I’ve been reading about the TV show Fame and was moved by one of the episodes.
Michael Thoma, who played Mr. Crandall, was dying of cancer. At the end of the first season, the school board fired Mr. Crandall – because of the budget, not because he did anything wrong – and I believe this the producers’ way of easing Thoma out of the show because he was too sick to continue performing.
In the first season finale, A Special Place, the students gather around Mr. Crandall and sing a very lovely song called “Starmaker,” which was something of a hit when it was released on the “The Kids from Fame” album. In the scene from that episode, Thoma is clearly moved; apparently, he wasn’t aware the kids were going to sing to him. Once you realize that the scene isn’t just students singing for their teacher but also actors saying goodbye to a dying comrade, it’s hard not cry a little.
My question is about the song. It’s supposed to be praise, a thank-you, and a farewell, but the lyrics don’t seem to convey that. The chorus is “Starmaker, dream breaker, soul taker,” which sounds rather damning. The rest is a sad reflection on fame. The song ends: “It’s the only life I’ve known, and I can’t even call it my own, I have no home, I belong to you, Starmaker.”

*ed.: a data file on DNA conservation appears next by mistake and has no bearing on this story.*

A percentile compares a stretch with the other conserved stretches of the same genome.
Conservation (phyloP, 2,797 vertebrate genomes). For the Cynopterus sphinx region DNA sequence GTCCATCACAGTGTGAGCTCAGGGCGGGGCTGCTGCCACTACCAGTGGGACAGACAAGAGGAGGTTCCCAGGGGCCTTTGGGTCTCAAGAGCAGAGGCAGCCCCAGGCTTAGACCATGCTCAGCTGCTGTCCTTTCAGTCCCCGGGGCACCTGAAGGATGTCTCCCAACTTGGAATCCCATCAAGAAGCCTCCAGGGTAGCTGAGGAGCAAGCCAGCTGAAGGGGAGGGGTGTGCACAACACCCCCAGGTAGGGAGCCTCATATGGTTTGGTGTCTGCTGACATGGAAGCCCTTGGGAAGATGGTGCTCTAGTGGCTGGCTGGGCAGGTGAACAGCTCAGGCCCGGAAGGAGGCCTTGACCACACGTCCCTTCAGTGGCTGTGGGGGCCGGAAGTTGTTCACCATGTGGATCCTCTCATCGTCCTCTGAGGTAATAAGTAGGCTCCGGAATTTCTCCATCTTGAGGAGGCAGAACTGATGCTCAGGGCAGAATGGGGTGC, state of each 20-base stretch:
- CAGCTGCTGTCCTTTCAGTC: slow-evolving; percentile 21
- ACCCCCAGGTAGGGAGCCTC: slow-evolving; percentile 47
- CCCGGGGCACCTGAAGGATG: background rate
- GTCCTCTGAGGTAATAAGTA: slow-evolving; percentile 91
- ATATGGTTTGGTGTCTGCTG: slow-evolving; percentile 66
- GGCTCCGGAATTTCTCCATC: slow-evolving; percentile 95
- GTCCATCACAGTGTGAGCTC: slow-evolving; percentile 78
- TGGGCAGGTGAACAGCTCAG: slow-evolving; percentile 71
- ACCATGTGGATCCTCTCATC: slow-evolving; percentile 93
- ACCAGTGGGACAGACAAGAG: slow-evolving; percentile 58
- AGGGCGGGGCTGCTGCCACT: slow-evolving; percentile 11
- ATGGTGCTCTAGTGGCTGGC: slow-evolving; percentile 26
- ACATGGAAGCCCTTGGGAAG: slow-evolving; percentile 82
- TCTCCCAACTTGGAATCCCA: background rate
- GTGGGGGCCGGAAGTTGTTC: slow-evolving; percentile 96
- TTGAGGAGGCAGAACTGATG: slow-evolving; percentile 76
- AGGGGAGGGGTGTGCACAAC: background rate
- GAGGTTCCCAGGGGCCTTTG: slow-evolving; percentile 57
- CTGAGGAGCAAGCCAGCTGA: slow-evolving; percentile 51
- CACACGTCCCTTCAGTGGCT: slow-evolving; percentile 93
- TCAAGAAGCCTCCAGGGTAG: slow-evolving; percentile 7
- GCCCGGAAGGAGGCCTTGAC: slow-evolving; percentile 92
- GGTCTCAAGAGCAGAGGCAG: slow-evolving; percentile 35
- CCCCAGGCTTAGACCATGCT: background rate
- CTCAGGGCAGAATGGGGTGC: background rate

This would seem to undercut what is really a beautiful television moment (and lest you scoff, the show won five Emmys that first season, along with two Golden Globes – including Best Musical or Comedy Series). Anyway, here’s a (safe) site that lists the lyrics.
What do you think? Are the kids thanking Mr. Crandall or accusing him? Are the song and the scene so beautiful that it doesn’t matter?